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# Solutions for Chapter Chapter 5: INVERSE, EXPONENTIAL, AND LOGARITHMIC FUNCTIONS

## Full solutions for Algebra and Trigonometry with Analytic Geometry | 12th Edition

ISBN: 9780495559719

Solutions for Chapter Chapter 5: INVERSE, EXPONENTIAL, AND LOGARITHMIC FUNCTIONS

Solutions for Chapter Chapter 5
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##### ISBN: 9780495559719

Algebra and Trigonometry with Analytic Geometry was written by and is associated to the ISBN: 9780495559719. This expansive textbook survival guide covers the following chapters and their solutions. Since 76 problems in chapter Chapter 5: INVERSE, EXPONENTIAL, AND LOGARITHMIC FUNCTIONS have been answered, more than 34954 students have viewed full step-by-step solutions from this chapter. This textbook survival guide was created for the textbook: Algebra and Trigonometry with Analytic Geometry, edition: 12. Chapter Chapter 5: INVERSE, EXPONENTIAL, AND LOGARITHMIC FUNCTIONS includes 76 full step-by-step solutions.

Key Math Terms and definitions covered in this textbook
• Associative Law (AB)C = A(BC).

Parentheses can be removed to leave ABC.

• Column picture of Ax = b.

The vector b becomes a combination of the columns of A. The system is solvable only when b is in the column space C (A).

• Cross product u xv in R3:

Vector perpendicular to u and v, length Ilullllvlll sin el = area of parallelogram, u x v = "determinant" of [i j k; UI U2 U3; VI V2 V3].

• Diagonalization

A = S-1 AS. A = eigenvalue matrix and S = eigenvector matrix of A. A must have n independent eigenvectors to make S invertible. All Ak = SA k S-I.

• Dimension of vector space

dim(V) = number of vectors in any basis for V.

• Exponential eAt = I + At + (At)2 12! + ...

has derivative AeAt; eAt u(O) solves u' = Au.

• Factorization

A = L U. If elimination takes A to U without row exchanges, then the lower triangular L with multipliers eij (and eii = 1) brings U back to A.

• Fourier matrix F.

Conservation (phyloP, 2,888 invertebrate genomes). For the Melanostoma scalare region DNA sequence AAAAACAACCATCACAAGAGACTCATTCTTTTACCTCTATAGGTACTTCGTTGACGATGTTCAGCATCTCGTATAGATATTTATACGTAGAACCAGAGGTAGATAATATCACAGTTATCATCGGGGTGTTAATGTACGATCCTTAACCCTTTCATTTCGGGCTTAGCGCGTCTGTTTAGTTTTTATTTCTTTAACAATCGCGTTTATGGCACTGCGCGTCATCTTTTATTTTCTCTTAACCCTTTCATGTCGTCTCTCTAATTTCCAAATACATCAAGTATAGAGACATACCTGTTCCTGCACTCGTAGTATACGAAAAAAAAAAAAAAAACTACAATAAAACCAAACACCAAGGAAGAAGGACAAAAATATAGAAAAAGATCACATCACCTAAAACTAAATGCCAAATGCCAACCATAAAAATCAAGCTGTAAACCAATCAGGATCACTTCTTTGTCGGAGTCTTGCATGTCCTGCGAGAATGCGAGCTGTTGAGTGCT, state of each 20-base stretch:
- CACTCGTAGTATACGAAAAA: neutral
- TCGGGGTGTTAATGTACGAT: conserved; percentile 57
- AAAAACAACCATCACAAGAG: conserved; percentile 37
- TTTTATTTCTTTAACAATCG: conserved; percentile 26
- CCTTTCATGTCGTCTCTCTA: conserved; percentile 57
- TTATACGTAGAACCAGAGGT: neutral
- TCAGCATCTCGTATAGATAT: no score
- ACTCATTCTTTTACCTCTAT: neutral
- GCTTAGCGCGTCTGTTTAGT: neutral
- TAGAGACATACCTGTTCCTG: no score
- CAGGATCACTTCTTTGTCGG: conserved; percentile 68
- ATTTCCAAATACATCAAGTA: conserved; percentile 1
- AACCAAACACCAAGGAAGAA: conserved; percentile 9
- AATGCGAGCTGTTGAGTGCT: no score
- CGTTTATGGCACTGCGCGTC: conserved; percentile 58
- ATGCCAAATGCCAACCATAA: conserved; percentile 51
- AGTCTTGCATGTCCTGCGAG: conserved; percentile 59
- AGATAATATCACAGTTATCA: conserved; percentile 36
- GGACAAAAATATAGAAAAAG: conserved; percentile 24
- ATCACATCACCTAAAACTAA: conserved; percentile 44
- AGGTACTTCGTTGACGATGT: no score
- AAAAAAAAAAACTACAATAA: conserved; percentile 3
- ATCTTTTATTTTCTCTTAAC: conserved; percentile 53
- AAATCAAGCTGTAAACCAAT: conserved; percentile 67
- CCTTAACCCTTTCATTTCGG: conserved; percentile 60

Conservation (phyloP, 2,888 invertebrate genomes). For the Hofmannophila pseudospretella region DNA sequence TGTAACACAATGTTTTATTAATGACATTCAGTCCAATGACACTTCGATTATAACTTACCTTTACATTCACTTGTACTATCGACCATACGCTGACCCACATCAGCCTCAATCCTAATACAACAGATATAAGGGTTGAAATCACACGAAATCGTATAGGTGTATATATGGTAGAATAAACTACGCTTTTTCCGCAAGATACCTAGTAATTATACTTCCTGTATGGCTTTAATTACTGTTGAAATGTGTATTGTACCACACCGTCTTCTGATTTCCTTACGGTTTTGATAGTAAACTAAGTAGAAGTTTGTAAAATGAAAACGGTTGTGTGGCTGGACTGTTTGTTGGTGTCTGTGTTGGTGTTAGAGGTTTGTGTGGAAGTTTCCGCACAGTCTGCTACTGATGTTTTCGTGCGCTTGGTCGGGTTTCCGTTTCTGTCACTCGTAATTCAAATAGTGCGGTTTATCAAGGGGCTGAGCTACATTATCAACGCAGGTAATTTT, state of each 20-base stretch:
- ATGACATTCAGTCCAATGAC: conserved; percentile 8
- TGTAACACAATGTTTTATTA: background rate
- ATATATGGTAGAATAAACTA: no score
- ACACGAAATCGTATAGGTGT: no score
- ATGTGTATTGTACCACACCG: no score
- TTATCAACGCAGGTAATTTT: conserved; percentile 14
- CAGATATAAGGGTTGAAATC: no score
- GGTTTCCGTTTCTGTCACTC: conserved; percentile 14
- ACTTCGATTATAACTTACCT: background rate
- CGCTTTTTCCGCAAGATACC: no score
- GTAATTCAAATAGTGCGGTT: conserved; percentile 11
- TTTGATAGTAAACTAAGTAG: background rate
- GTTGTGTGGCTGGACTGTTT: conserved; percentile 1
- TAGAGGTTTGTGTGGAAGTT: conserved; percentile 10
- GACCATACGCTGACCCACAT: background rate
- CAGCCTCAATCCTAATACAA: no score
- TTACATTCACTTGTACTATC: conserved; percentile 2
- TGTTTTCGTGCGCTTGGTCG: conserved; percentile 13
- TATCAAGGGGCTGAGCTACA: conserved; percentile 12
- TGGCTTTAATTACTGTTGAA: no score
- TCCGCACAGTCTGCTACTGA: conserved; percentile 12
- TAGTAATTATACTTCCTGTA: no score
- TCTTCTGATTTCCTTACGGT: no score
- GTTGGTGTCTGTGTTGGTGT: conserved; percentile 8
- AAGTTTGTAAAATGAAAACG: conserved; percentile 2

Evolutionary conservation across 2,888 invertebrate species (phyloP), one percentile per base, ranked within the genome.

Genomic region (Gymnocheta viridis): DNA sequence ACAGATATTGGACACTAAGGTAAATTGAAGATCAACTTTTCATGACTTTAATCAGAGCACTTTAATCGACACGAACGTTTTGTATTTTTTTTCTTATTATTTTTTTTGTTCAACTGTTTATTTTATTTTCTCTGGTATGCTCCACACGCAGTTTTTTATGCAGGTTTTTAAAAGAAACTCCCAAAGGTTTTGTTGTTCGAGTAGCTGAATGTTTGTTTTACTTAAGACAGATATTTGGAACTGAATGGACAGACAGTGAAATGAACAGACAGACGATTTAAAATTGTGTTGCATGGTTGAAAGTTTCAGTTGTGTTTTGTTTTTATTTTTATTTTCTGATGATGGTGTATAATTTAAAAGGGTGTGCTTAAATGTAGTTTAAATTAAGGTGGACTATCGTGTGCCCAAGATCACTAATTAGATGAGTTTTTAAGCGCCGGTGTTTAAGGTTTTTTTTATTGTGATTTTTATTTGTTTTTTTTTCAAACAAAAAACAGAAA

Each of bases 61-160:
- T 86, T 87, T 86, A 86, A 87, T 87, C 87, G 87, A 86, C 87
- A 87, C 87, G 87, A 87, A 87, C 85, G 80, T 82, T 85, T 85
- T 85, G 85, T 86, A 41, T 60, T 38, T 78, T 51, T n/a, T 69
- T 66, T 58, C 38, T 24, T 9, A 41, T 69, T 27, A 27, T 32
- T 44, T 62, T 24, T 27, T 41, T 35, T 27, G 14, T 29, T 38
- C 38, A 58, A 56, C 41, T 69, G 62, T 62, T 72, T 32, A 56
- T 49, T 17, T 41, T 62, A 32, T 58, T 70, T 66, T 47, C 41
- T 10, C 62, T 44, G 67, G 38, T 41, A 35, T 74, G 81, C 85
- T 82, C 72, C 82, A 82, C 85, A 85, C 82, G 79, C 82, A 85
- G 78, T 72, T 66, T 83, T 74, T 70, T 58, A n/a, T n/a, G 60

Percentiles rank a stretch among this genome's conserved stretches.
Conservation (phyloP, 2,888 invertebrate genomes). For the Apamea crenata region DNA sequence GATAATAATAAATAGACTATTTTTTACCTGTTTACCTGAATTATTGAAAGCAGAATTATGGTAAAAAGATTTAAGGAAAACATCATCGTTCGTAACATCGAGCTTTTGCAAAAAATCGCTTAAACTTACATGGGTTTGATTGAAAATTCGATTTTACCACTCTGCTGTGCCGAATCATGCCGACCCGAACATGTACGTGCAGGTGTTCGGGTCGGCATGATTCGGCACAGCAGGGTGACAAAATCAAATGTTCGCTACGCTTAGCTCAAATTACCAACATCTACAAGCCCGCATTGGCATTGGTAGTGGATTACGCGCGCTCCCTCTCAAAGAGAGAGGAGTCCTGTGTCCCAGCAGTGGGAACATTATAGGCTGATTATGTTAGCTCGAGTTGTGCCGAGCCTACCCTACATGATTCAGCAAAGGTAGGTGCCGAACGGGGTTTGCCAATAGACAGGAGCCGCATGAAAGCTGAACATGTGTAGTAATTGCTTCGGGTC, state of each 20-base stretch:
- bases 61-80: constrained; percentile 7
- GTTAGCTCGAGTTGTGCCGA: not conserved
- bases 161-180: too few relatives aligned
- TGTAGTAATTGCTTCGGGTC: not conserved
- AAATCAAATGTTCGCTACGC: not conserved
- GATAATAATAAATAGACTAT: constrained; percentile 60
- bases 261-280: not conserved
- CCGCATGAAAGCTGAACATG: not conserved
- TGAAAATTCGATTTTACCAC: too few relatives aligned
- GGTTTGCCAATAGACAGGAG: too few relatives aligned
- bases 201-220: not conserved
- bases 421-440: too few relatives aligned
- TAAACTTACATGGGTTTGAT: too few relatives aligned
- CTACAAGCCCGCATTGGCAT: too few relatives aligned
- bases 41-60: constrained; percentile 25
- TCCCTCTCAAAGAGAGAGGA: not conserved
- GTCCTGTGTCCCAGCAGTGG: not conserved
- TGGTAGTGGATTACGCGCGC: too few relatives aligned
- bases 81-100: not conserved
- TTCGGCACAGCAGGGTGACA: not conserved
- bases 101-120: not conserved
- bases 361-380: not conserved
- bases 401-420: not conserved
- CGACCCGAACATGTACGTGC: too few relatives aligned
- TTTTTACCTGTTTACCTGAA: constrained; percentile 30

Entries Fjk = e21Cijk/n give orthogonal columns FT F = nI. Then y = Fe is the (inverse) Discrete Fourier Transform Y j = L cke21Cijk/n.

• Free variable Xi.

Column i has no pivot in elimination. We can give the n - r free variables any values, then Ax = b determines the r pivot variables (if solvable!).

• Hankel matrix H.

Constant along each antidiagonal; hij depends on i + j.

• lA-II = l/lAI and IATI = IAI.

The big formula for det(A) has a sum of n! terms, the cofactor formula uses determinants of size n - 1, volume of box = I det( A) I.

• Length II x II.

Square root of x T x (Pythagoras in n dimensions).

• Outer product uv T

= column times row = rank one matrix.

• Particular solution x p.

Any solution to Ax = b; often x p has free variables = o.

• Random matrix rand(n) or randn(n).

MATLAB creates a matrix with random entries, uniformly distributed on [0 1] for rand and standard normal distribution for randn.

• Rank r (A)

= number of pivots = dimension of column space = dimension of row space.

• Skew-symmetric matrix K.

The transpose is -K, since Kij = -Kji. Eigenvalues are pure imaginary, eigenvectors are orthogonal, eKt is an orthogonal matrix.

• Standard basis for Rn.

Columns of n by n identity matrix (written i ,j ,k in R3).

• Stiffness matrix

If x gives the movements of the nodes, K x gives the internal forces. K = ATe A where C has spring constants from Hooke's Law and Ax = stretching.

• Vector space V.

Set of vectors such that all combinations cv + d w remain within V. Eight required rules are given in Section 3.1 for scalars c, d and vectors v, w.

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